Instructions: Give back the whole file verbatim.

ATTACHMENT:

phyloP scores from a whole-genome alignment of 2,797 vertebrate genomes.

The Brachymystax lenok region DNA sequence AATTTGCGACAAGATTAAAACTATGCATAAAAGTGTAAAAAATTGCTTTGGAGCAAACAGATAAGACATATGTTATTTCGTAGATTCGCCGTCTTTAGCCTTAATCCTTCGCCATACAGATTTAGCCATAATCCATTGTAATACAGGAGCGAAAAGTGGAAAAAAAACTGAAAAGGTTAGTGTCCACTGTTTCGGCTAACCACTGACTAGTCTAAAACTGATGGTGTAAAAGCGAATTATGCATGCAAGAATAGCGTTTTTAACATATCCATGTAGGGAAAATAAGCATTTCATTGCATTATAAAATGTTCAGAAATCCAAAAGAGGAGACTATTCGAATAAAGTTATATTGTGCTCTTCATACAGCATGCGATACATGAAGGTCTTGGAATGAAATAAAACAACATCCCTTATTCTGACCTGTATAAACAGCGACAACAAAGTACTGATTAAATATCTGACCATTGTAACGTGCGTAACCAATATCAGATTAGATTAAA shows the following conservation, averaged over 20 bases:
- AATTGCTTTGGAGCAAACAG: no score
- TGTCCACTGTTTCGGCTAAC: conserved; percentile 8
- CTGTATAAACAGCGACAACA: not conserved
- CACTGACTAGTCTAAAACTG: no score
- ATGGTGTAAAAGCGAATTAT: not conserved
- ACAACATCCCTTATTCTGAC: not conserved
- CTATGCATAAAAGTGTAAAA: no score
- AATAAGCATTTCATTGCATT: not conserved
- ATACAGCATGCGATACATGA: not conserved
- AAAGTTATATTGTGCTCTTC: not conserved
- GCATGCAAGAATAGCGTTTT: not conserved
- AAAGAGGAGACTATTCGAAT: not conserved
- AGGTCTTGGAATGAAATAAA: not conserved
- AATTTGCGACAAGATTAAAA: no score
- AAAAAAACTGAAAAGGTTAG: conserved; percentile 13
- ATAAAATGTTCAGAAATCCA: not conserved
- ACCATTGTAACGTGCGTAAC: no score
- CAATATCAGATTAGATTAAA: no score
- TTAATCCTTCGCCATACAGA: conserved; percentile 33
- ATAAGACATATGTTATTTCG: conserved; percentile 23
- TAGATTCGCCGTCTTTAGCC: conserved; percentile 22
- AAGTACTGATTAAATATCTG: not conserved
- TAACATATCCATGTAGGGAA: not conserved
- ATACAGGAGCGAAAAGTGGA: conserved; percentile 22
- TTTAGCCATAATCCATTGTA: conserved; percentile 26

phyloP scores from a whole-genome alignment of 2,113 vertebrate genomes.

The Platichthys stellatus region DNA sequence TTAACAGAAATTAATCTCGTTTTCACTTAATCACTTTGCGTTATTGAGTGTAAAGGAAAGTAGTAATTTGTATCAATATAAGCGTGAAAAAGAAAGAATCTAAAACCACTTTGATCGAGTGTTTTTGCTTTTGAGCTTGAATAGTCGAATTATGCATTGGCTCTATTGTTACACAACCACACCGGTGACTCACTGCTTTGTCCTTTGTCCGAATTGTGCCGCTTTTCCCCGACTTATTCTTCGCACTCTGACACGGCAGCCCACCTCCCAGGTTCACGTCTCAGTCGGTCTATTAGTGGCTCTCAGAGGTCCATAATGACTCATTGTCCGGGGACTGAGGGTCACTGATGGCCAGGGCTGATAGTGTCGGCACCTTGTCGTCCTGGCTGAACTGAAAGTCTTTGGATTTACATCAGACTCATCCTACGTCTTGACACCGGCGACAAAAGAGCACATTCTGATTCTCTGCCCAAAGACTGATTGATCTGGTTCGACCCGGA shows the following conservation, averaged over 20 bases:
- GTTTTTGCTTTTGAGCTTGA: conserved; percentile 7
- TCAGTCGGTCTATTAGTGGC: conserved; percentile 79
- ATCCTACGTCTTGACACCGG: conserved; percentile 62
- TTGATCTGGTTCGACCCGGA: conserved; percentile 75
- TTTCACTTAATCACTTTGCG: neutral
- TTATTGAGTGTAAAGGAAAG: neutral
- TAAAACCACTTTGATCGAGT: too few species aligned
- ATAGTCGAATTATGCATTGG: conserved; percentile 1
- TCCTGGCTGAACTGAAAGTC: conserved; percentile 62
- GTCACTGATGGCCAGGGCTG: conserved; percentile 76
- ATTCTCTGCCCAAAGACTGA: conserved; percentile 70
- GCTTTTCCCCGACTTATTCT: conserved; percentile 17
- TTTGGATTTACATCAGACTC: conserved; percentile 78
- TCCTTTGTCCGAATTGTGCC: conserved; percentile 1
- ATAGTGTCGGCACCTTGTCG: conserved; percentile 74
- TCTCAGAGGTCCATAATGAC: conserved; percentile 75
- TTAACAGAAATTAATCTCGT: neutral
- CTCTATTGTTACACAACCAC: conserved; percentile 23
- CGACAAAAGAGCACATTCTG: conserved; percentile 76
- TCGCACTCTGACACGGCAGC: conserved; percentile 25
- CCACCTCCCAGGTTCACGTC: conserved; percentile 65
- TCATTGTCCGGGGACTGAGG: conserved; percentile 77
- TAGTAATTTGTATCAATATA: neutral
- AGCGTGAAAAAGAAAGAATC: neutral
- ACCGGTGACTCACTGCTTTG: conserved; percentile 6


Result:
phyloP scores from a whole-genome alignment of 2,797 vertebrate genomes.

The Brachymystax lenok region DNA sequence AATTTGCGACAAGATTAAAACTATGCATAAAAGTGTAAAAAATTGCTTTGGAGCAAACAGATAAGACATATGTTATTTCGTAGATTCGCCGTCTTTAGCCTTAATCCTTCGCCATACAGATTTAGCCATAATCCATTGTAATACAGGAGCGAAAAGTGGAAAAAAAACTGAAAAGGTTAGTGTCCACTGTTTCGGCTAACCACTGACTAGTCTAAAACTGATGGTGTAAAAGCGAATTATGCATGCAAGAATAGCGTTTTTAACATATCCATGTAGGGAAAATAAGCATTTCATTGCATTATAAAATGTTCAGAAATCCAAAAGAGGAGACTATTCGAATAAAGTTATATTGTGCTCTTCATACAGCATGCGATACATGAAGGTCTTGGAATGAAATAAAACAACATCCCTTATTCTGACCTGTATAAACAGCGACAACAAAGTACTGATTAAATATCTGACCATTGTAACGTGCGTAACCAATATCAGATTAGATTAAA shows the following conservation, averaged over 20 bases:
- AATTGCTTTGGAGCAAACAG: no score
- TGTCCACTGTTTCGGCTAAC: conserved; percentile 8
- CTGTATAAACAGCGACAACA: not conserved
- CACTGACTAGTCTAAAACTG: no score
- ATGGTGTAAAAGCGAATTAT: not conserved
- ACAACATCCCTTATTCTGAC: not conserved
- CTATGCATAAAAGTGTAAAA: no score
- AATAAGCATTTCATTGCATT: not conserved
- ATACAGCATGCGATACATGA: not conserved
- AAAGTTATATTGTGCTCTTC: not conserved
- GCATGCAAGAATAGCGTTTT: not conserved
- AAAGAGGAGACTATTCGAAT: not conserved
- AGGTCTTGGAATGAAATAAA: not conserved
- AATTTGCGACAAGATTAAAA: no score
- AAAAAAACTGAAAAGGTTAG: conserved; percentile 13
- ATAAAATGTTCAGAAATCCA: not conserved
- ACCATTGTAACGTGCGTAAC: no score
- CAATATCAGATTAGATTAAA: no score
- TTAATCCTTCGCCATACAGA: conserved; percentile 33
- ATAAGACATATGTTATTTCG: conserved; percentile 23
- TAGATTCGCCGTCTTTAGCC: conserved; percentile 22
- AAGTACTGATTAAATATCTG: not conserved
- TAACATATCCATGTAGGGAA: not conserved
- ATACAGGAGCGAAAAGTGGA: conserved; percentile 22
- TTTAGCCATAATCCATTGTA: conserved; percentile 26

phyloP scores from a whole-genome alignment of 2,113 vertebrate genomes.

The Platichthys stellatus region DNA sequence TTAACAGAAATTAATCTCGTTTTCACTTAATCACTTTGCGTTATTGAGTGTAAAGGAAAGTAGTAATTTGTATCAATATAAGCGTGAAAAAGAAAGAATCTAAAACCACTTTGATCGAGTGTTTTTGCTTTTGAGCTTGAATAGTCGAATTATGCATTGGCTCTATTGTTACACAACCACACCGGTGACTCACTGCTTTGTCCTTTGTCCGAATTGTGCCGCTTTTCCCCGACTTATTCTTCGCACTCTGACACGGCAGCCCACCTCCCAGGTTCACGTCTCAGTCGGTCTATTAGTGGCTCTCAGAGGTCCATAATGACTCATTGTCCGGGGACTGAGGGTCACTGATGGCCAGGGCTGATAGTGTCGGCACCTTGTCGTCCTGGCTGAACTGAAAGTCTTTGGATTTACATCAGACTCATCCTACGTCTTGACACCGGCGACAAAAGAGCACATTCTGATTCTCTGCCCAAAGACTGATTGATCTGGTTCGACCCGGA shows the following conservation, averaged over 20 bases:
- GTTTTTGCTTTTGAGCTTGA: conserved; percentile 7
- TCAGTCGGTCTATTAGTGGC: conserved; percentile 79
- ATCCTACGTCTTGACACCGG: conserved; percentile 62
- TTGATCTGGTTCGACCCGGA: conserved; percentile 75
- TTTCACTTAATCACTTTGCG: neutral
- TTATTGAGTGTAAAGGAAAG: neutral
- TAAAACCACTTTGATCGAGT: too few species aligned
- ATAGTCGAATTATGCATTGG: conserved; percentile 1
- TCCTGGCTGAACTGAAAGTC: conserved; percentile 62
- GTCACTGATGGCCAGGGCTG: conserved; percentile 76
- ATTCTCTGCCCAAAGACTGA: conserved; percentile 70
- GCTTTTCCCCGACTTATTCT: conserved; percentile 17
- TTTGGATTTACATCAGACTC: conserved; percentile 78
- TCCTTTGTCCGAATTGTGCC: conserved; percentile 1
- ATAGTGTCGGCACCTTGTCG: conserved; percentile 74
- TCTCAGAGGTCCATAATGAC: conserved; percentile 75
- TTAACAGAAATTAATCTCGT: neutral
- CTCTATTGTTACACAACCAC: conserved; percentile 23
- CGACAAAAGAGCACATTCTG: conserved; percentile 76
- TCGCACTCTGACACGGCAGC: conserved; percentile 25
- CCACCTCCCAGGTTCACGTC: conserved; percentile 65
- TCATTGTCCGGGGACTGAGG: conserved; percentile 77
- TAGTAATTTGTATCAATATA: neutral
- AGCGTGAAAAAGAAAGAATC: neutral
- ACCGGTGACTCACTGCTTTG: conserved; percentile 6